National World Day for Safety and Health at Work : Noise Induced Hearing Loss
Written by: Matthew Seldine, Au.D., F-AAA
Clinical Audiologist at Hearing Partners of South FL
April 28th is National World Day for Safety and Health at Work. This is a great opportunity to discuss an important topic related to our health that we may not think about until it is too late – Noise Induced Hearing Loss, or NIHL. This condition is one of the most common causes of hearing loss and one of the most common causes of occupational illness in the United States. What’s more is that it is almost completely, 100% preventable. Let’s discuss some important aspects of NIHL and how it relates to occupational health and safety.
Noise Induced Hearing Loss, according to the Better Hearing Institute, a research and educational arm of the Hearing Industries Association, is “a hearing disorder characterized by a gradual, progressive loss of high frequency hearing sensitivity over time, as a result of exposure to excessive noise levels.” This condition is increasingly becoming a growing concern in America as it currently affects 10 million Americans with now irreversible permanent damage to their inner ears from noise exposure. Another 30-50 million Americans are exposed to unsafe noise levels every day. NIHL is especially high among the following professions: factory and heavy industry workers, transportation workers, military personnel, construction workers, miners, farmers, firefighters, police officers, musicians, and entertainment industry professionals.
The effects of NIHL are often underestimated as they occur gradually over time and because they are invisible. In other words, there is no external marker for their presence or no visible wound to identify. Rather, individuals tend to take necessary action after it is too late when prevention could have been utilized early on to avoid auditory damage in the first place. People commonly begin to experience communication difficulties such as a reduced ability to communicate in environments with even mild amounts of background noise, struggling to communicate with partners unless they are facing them, cannot clearly understand people talking to them at increased distances (as little as three feet away), and report that people are “mumbling.”
The presence of tinnitus, or the perception of a sound in the ears in the absence of an external stimulus, is another very common symptom associated with NIHL. Tinnitus can be very distressing to individuals and affects as many as 30 million adults. The bothersome effects of tinnitus are varied and range from its presence being merely a minor distraction to something that severely impacts peoples’ daily lives. Thoughts and emotions may be altered, usable hearing is covered up, falling and staying asleep is more difficult, and concentration is negatively affected.
The risk of NIHL is dependent on two key factors: intensity and duration. Essentially, the louder a sound is, the shorter the duration we are allowed to be near it. According to the Occupational Safety and Health Administration, or OSHA, the permissible exposure limit (PEL) of legal noise exposure in the workplace averaged over an 8 hour day is 90 dBA. As this limit is increased by 5 dBA the duration of exposure decreases by half. For example, if the noise level increases to 95 dBA then the amount of time a person can be exposed to that level of noise drops to 4 hours a day.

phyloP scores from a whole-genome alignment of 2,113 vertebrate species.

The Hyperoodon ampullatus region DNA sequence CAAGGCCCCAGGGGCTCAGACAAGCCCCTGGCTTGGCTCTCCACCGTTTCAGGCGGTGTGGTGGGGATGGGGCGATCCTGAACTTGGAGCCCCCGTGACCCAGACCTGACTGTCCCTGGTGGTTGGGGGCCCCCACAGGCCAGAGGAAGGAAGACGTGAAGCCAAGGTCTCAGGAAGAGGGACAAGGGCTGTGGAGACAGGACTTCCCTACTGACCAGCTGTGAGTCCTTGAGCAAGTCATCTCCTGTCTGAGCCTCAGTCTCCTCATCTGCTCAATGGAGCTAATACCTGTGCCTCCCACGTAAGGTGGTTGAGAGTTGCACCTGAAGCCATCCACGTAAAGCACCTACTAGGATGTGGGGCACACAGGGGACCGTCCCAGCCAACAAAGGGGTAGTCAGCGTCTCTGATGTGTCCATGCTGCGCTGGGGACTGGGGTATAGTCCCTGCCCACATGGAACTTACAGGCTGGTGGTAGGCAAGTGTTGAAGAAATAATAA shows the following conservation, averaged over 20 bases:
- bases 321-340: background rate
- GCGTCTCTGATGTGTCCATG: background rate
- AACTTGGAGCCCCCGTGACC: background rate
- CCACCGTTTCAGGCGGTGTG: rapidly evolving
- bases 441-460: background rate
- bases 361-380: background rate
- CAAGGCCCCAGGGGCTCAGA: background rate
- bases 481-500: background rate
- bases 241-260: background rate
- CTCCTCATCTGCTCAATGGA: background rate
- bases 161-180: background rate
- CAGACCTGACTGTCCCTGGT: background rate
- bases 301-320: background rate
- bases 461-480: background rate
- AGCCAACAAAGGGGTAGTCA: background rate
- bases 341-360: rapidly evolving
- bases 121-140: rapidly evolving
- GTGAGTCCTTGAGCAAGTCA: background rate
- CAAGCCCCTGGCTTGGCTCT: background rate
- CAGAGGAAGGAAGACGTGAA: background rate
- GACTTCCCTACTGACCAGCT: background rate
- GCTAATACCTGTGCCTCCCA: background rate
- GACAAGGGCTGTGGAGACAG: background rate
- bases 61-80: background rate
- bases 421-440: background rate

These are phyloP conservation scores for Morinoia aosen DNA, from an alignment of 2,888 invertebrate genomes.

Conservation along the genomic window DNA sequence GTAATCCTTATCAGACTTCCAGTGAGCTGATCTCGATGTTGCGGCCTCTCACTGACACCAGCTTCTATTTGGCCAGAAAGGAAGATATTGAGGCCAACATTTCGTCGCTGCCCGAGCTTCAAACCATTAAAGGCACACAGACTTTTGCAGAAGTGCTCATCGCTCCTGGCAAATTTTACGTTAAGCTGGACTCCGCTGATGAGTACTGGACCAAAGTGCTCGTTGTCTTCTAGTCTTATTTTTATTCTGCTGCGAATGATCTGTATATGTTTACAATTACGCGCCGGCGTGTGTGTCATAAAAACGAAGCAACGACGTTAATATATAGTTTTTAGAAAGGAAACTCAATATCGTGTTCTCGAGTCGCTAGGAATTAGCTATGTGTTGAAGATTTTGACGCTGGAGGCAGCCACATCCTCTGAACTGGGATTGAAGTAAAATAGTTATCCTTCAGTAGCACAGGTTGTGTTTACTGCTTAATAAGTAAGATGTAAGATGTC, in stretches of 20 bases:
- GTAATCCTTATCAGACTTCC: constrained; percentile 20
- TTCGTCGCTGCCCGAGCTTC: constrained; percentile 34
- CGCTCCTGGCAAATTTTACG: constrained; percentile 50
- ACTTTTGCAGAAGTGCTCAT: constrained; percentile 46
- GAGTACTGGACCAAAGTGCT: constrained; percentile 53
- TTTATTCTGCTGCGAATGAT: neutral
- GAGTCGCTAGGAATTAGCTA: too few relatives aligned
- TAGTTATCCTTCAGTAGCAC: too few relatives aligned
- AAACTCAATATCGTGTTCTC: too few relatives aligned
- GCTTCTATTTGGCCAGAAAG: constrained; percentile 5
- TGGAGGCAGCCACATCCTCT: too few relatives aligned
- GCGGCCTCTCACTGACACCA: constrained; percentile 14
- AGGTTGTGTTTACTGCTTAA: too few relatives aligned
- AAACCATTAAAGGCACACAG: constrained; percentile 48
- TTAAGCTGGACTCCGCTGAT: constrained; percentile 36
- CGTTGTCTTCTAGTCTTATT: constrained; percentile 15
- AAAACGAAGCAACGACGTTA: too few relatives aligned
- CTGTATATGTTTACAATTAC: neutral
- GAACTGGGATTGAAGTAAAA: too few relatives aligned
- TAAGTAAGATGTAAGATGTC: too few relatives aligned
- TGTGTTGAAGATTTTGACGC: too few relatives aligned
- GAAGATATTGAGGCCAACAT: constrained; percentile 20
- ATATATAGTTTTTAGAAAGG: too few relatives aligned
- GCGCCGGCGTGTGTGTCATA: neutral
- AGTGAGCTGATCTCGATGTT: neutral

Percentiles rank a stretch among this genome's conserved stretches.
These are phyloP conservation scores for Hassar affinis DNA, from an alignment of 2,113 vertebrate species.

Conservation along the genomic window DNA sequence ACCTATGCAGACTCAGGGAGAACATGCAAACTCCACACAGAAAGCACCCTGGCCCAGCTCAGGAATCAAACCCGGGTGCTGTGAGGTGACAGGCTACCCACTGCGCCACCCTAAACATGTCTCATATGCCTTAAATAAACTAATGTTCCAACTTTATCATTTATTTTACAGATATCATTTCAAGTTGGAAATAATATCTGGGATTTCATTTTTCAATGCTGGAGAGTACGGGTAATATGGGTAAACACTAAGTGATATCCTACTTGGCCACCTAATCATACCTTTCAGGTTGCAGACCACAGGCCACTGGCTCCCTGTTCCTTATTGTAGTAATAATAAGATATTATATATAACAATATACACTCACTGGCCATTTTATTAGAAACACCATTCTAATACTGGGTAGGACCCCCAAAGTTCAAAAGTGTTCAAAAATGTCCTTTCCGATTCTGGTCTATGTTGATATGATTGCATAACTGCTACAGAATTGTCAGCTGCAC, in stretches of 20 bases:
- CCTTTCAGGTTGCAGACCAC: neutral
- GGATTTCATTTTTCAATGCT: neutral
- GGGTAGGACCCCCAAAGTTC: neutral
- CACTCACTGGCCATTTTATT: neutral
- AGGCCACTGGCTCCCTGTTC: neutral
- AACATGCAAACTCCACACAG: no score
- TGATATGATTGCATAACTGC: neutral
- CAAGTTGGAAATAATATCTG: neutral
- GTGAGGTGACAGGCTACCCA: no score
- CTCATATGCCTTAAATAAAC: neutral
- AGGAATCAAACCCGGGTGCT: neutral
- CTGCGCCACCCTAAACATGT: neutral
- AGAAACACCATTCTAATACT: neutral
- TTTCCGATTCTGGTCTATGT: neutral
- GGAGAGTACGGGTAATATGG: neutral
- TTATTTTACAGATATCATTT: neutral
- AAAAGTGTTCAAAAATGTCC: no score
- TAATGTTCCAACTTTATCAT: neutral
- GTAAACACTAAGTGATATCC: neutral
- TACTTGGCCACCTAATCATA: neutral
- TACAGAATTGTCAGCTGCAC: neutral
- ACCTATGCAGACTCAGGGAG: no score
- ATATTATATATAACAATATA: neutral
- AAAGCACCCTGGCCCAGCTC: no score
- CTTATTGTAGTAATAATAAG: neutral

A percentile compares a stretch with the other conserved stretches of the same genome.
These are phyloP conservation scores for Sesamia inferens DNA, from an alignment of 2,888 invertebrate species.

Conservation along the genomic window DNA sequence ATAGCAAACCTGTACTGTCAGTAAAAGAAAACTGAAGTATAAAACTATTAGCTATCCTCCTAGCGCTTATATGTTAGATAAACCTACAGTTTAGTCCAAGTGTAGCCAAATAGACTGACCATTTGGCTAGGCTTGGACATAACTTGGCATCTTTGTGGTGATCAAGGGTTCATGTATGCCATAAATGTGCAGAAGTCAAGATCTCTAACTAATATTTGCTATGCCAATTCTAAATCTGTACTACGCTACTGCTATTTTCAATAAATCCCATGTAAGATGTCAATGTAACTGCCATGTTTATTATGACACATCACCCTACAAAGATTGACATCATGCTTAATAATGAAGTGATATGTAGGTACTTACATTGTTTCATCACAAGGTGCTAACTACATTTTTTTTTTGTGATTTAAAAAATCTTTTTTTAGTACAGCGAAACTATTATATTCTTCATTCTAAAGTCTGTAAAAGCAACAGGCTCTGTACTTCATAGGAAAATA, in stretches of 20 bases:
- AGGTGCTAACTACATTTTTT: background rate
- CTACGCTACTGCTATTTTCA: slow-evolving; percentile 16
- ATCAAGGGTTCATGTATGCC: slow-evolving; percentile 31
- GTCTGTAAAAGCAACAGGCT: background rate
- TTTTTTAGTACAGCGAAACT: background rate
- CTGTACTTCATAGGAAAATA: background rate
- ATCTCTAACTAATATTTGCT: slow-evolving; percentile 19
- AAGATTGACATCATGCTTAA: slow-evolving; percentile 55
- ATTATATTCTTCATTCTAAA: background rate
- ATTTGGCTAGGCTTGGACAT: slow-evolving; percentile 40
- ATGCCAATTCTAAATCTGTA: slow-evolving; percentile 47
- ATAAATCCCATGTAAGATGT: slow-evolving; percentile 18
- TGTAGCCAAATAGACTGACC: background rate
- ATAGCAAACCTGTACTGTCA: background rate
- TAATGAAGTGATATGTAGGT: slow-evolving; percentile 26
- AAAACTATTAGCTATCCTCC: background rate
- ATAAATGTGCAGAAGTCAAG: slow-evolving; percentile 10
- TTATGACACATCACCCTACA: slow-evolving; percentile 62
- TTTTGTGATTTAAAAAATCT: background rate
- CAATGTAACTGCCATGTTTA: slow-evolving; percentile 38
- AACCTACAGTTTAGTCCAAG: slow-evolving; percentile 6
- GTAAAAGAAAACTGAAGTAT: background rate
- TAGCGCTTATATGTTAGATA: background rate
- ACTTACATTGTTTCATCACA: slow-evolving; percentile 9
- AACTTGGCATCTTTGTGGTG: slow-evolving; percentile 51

NIHL commonly begins as a temporary inconvenience to workers and thus one that employers may not pay attention to. Unfortunately, NIHL commonly progresses into a permanent condition and ultimately a costly condition for the same employers to manage. Last year, according to OSHA, U.S. business paid upwards of $1.5 million in penalties for not protecting workers from noise. In addition, it is estimated that $242 million is spent annually on workers’ compensation for hearing loss disability. The financial aspect is steep, but just like the preventative nature of NIHL, these payouts could have been avoided. Furthermore, the financial burden on employers cannot truly be compared to the personal, financial, and emotional impact of hearing loss on those it affects.
Hearing conservation programs are designed to be implemented in a variety of work settings where loud noise exposure is prevalent. They are geared towards prevention of occupational hearing loss, preservation and protection of residual hearing, and education of workers with ways in which they can protect their hearing with hearing protection devices. Employers are required to make the appropriate acoustic measurements of their workplace settings and provide adequate hearing protection to their workers among other responsibilities.
Audiologists can work with these employers to provide education, tools, and resources to help safeguard employees’ hearing. Baseline and annual hearing evaluations are performed, hearing protection devices are appropriately selected for specific uses, and training often times accompanies the use of these devices. Research supports the finding that appropriately and effectively implemented hearing conservation programs positively impacts workplaces with higher levels of workplace productivity and a lower incidence of absenteeism.
Be alert to dangerous noise levels around you. Prevention is critical when it comes to hearing loss. Protect your hearing now so you may enjoy it later!
We make custom hearing protection that is more comfortable and effective than over the counter options. In extreme cases, it is recommended that one wear both custom ear plugs and headphones to minimize the exposure. Hearing Partners of South Florida offers a wide range of custom solutions to help protect your hearing.
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Delray Beach office:561.638.6530
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